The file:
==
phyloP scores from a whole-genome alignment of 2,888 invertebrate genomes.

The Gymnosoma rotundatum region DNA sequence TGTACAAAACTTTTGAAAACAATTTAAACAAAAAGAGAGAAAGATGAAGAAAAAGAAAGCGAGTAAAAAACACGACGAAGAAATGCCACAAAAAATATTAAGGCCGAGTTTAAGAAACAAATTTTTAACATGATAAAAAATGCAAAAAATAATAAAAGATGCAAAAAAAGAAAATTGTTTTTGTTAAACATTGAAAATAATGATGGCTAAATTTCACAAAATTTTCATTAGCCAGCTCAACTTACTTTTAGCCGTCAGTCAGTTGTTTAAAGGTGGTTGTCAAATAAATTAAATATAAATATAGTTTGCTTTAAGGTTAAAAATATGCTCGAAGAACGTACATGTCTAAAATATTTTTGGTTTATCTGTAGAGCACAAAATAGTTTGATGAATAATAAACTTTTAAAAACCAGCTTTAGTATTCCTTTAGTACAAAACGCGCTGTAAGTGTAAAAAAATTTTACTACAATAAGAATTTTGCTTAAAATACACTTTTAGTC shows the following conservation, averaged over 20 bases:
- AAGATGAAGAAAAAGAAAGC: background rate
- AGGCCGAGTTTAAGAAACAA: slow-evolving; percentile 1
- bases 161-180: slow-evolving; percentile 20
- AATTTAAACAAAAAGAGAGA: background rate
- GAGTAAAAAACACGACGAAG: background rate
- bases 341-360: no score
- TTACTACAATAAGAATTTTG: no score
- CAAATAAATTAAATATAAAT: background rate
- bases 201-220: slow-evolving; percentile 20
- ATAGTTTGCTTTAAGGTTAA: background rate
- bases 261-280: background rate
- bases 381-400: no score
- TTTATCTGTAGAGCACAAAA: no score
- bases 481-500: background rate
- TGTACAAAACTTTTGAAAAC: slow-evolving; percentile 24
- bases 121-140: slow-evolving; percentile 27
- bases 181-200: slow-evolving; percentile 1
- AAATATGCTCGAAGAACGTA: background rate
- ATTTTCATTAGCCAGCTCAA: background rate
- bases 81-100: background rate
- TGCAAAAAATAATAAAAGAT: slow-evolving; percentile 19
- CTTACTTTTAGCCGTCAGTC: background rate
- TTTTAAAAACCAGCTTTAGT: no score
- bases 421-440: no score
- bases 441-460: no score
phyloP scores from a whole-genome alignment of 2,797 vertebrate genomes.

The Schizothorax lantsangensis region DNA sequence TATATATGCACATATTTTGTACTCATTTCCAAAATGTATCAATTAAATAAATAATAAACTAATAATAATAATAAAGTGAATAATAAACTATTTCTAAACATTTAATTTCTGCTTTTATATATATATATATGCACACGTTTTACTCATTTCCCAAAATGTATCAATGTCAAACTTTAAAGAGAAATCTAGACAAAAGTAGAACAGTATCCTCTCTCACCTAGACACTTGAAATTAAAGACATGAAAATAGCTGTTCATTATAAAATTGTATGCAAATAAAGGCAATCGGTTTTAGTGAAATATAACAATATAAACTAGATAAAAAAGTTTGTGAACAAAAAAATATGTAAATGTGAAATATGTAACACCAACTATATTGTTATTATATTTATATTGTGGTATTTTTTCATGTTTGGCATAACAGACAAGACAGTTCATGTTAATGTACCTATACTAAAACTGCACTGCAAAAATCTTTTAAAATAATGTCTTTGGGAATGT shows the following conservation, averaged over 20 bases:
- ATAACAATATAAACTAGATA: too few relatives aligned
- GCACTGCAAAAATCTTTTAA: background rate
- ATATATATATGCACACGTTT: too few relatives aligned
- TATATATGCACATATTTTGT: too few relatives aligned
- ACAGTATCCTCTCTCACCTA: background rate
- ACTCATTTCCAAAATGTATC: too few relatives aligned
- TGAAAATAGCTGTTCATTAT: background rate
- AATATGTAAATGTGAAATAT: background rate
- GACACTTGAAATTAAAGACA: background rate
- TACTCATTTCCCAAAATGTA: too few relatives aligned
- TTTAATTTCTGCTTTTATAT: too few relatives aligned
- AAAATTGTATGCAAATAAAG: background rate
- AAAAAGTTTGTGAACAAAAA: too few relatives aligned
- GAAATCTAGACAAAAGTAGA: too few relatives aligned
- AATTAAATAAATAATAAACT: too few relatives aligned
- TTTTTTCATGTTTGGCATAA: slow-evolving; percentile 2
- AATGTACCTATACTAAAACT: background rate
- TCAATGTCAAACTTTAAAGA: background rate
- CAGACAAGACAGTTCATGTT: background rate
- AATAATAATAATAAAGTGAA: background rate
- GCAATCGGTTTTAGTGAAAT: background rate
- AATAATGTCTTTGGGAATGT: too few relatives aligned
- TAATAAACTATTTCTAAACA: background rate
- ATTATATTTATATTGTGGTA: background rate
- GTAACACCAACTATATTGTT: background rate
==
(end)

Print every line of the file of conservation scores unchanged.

phyloP scores from a whole-genome alignment of 2,888 invertebrate genomes.

The Gymnosoma rotundatum region DNA sequence TGTACAAAACTTTTGAAAACAATTTAAACAAAAAGAGAGAAAGATGAAGAAAAAGAAAGCGAGTAAAAAACACGACGAAGAAATGCCACAAAAAATATTAAGGCCGAGTTTAAGAAACAAATTTTTAACATGATAAAAAATGCAAAAAATAATAAAAGATGCAAAAAAAGAAAATTGTTTTTGTTAAACATTGAAAATAATGATGGCTAAATTTCACAAAATTTTCATTAGCCAGCTCAACTTACTTTTAGCCGTCAGTCAGTTGTTTAAAGGTGGTTGTCAAATAAATTAAATATAAATATAGTTTGCTTTAAGGTTAAAAATATGCTCGAAGAACGTACATGTCTAAAATATTTTTGGTTTATCTGTAGAGCACAAAATAGTTTGATGAATAATAAACTTTTAAAAACCAGCTTTAGTATTCCTTTAGTACAAAACGCGCTGTAAGTGTAAAAAAATTTTACTACAATAAGAATTTTGCTTAAAATACACTTTTAGTC shows the following conservation, averaged over 20 bases:
- AAGATGAAGAAAAAGAAAGC: background rate
- AGGCCGAGTTTAAGAAACAA: slow-evolving; percentile 1
- bases 161-180: slow-evolving; percentile 20
- AATTTAAACAAAAAGAGAGA: background rate
- GAGTAAAAAACACGACGAAG: background rate
- bases 341-360: no score
- TTACTACAATAAGAATTTTG: no score
- CAAATAAATTAAATATAAAT: background rate
- bases 201-220: slow-evolving; percentile 20
- ATAGTTTGCTTTAAGGTTAA: background rate
- bases 261-280: background rate
- bases 381-400: no score
- TTTATCTGTAGAGCACAAAA: no score
- bases 481-500: background rate
- TGTACAAAACTTTTGAAAAC: slow-evolving; percentile 24
- bases 121-140: slow-evolving; percentile 27
- bases 181-200: slow-evolving; percentile 1
- AAATATGCTCGAAGAACGTA: background rate
- ATTTTCATTAGCCAGCTCAA: background rate
- bases 81-100: background rate
- TGCAAAAAATAATAAAAGAT: slow-evolving; percentile 19
- CTTACTTTTAGCCGTCAGTC: background rate
- TTTTAAAAACCAGCTTTAGT: no score
- bases 421-440: no score
- bases 441-460: no score
phyloP scores from a whole-genome alignment of 2,797 vertebrate genomes.

The Schizothorax lantsangensis region DNA sequence TATATATGCACATATTTTGTACTCATTTCCAAAATGTATCAATTAAATAAATAATAAACTAATAATAATAATAAAGTGAATAATAAACTATTTCTAAACATTTAATTTCTGCTTTTATATATATATATATGCACACGTTTTACTCATTTCCCAAAATGTATCAATGTCAAACTTTAAAGAGAAATCTAGACAAAAGTAGAACAGTATCCTCTCTCACCTAGACACTTGAAATTAAAGACATGAAAATAGCTGTTCATTATAAAATTGTATGCAAATAAAGGCAATCGGTTTTAGTGAAATATAACAATATAAACTAGATAAAAAAGTTTGTGAACAAAAAAATATGTAAATGTGAAATATGTAACACCAACTATATTGTTATTATATTTATATTGTGGTATTTTTTCATGTTTGGCATAACAGACAAGACAGTTCATGTTAATGTACCTATACTAAAACTGCACTGCAAAAATCTTTTAAAATAATGTCTTTGGGAATGT shows the following conservation, averaged over 20 bases:
- ATAACAATATAAACTAGATA: too few relatives aligned
- GCACTGCAAAAATCTTTTAA: background rate
- ATATATATATGCACACGTTT: too few relatives aligned
- TATATATGCACATATTTTGT: too few relatives aligned
- ACAGTATCCTCTCTCACCTA: background rate
- ACTCATTTCCAAAATGTATC: too few relatives aligned
- TGAAAATAGCTGTTCATTAT: background rate
- AATATGTAAATGTGAAATAT: background rate
- GACACTTGAAATTAAAGACA: background rate
- TACTCATTTCCCAAAATGTA: too few relatives aligned
- TTTAATTTCTGCTTTTATAT: too few relatives aligned
- AAAATTGTATGCAAATAAAG: background rate
- AAAAAGTTTGTGAACAAAAA: too few relatives aligned
- GAAATCTAGACAAAAGTAGA: too few relatives aligned
- AATTAAATAAATAATAAACT: too few relatives aligned
- TTTTTTCATGTTTGGCATAA: slow-evolving; percentile 2
- AATGTACCTATACTAAAACT: background rate
- TCAATGTCAAACTTTAAAGA: background rate
- CAGACAAGACAGTTCATGTT: background rate
- AATAATAATAATAAAGTGAA: background rate
- GCAATCGGTTTTAGTGAAAT: background rate
- AATAATGTCTTTGGGAATGT: too few relatives aligned
- TAATAAACTATTTCTAAACA: background rate
- ATTATATTTATATTGTGGTA: background rate
- GTAACACCAACTATATTGTT: background rate